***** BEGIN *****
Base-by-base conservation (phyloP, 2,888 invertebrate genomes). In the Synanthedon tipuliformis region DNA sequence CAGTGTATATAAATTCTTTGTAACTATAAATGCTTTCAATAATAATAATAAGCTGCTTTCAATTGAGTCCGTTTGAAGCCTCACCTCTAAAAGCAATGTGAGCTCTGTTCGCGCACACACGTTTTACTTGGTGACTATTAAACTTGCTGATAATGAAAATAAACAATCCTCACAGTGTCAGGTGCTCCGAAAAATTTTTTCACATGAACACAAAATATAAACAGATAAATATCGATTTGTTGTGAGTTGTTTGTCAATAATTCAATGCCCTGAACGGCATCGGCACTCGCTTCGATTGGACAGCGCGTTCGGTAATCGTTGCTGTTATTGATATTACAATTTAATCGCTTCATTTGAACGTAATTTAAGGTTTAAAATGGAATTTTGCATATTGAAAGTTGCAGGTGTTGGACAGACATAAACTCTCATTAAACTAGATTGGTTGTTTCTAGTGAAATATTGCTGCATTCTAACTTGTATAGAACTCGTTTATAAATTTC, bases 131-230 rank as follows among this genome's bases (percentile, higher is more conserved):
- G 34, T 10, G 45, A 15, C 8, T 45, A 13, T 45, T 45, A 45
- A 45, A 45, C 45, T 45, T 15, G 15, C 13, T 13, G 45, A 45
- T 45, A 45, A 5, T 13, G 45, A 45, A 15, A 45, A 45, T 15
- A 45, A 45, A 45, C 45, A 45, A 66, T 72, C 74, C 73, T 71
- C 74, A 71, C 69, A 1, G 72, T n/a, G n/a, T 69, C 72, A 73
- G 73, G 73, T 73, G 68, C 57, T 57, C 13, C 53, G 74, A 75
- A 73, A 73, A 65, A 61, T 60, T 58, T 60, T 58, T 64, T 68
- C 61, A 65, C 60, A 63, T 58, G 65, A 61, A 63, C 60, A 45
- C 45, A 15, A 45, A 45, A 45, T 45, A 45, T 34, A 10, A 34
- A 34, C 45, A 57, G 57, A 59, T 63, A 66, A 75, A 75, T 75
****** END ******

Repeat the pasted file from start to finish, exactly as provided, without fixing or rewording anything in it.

Base-by-base conservation (phyloP, 2,888 invertebrate genomes). In the Synanthedon tipuliformis region DNA sequence CAGTGTATATAAATTCTTTGTAACTATAAATGCTTTCAATAATAATAATAAGCTGCTTTCAATTGAGTCCGTTTGAAGCCTCACCTCTAAAAGCAATGTGAGCTCTGTTCGCGCACACACGTTTTACTTGGTGACTATTAAACTTGCTGATAATGAAAATAAACAATCCTCACAGTGTCAGGTGCTCCGAAAAATTTTTTCACATGAACACAAAATATAAACAGATAAATATCGATTTGTTGTGAGTTGTTTGTCAATAATTCAATGCCCTGAACGGCATCGGCACTCGCTTCGATTGGACAGCGCGTTCGGTAATCGTTGCTGTTATTGATATTACAATTTAATCGCTTCATTTGAACGTAATTTAAGGTTTAAAATGGAATTTTGCATATTGAAAGTTGCAGGTGTTGGACAGACATAAACTCTCATTAAACTAGATTGGTTGTTTCTAGTGAAATATTGCTGCATTCTAACTTGTATAGAACTCGTTTATAAATTTC, bases 131-230 rank as follows among this genome's bases (percentile, higher is more conserved):
- G 34, T 10, G 45, A 15, C 8, T 45, A 13, T 45, T 45, A 45
- A 45, A 45, C 45, T 45, T 15, G 15, C 13, T 13, G 45, A 45
- T 45, A 45, A 5, T 13, G 45, A 45, A 15, A 45, A 45, T 15
- A 45, A 45, A 45, C 45, A 45, A 66, T 72, C 74, C 73, T 71
- C 74, A 71, C 69, A 1, G 72, T n/a, G n/a, T 69, C 72, A 73
- G 73, G 73, T 73, G 68, C 57, T 57, C 13, C 53, G 74, A 75
- A 73, A 73, A 65, A 61, T 60, T 58, T 60, T 58, T 64, T 68
- C 61, A 65, C 60, A 63, T 58, G 65, A 61, A 63, C 60, A 45
- C 45, A 15, A 45, A 45, A 45, T 45, A 45, T 34, A 10, A 34
- A 34, C 45, A 57, G 57, A 59, T 63, A 66, A 75, A 75, T 75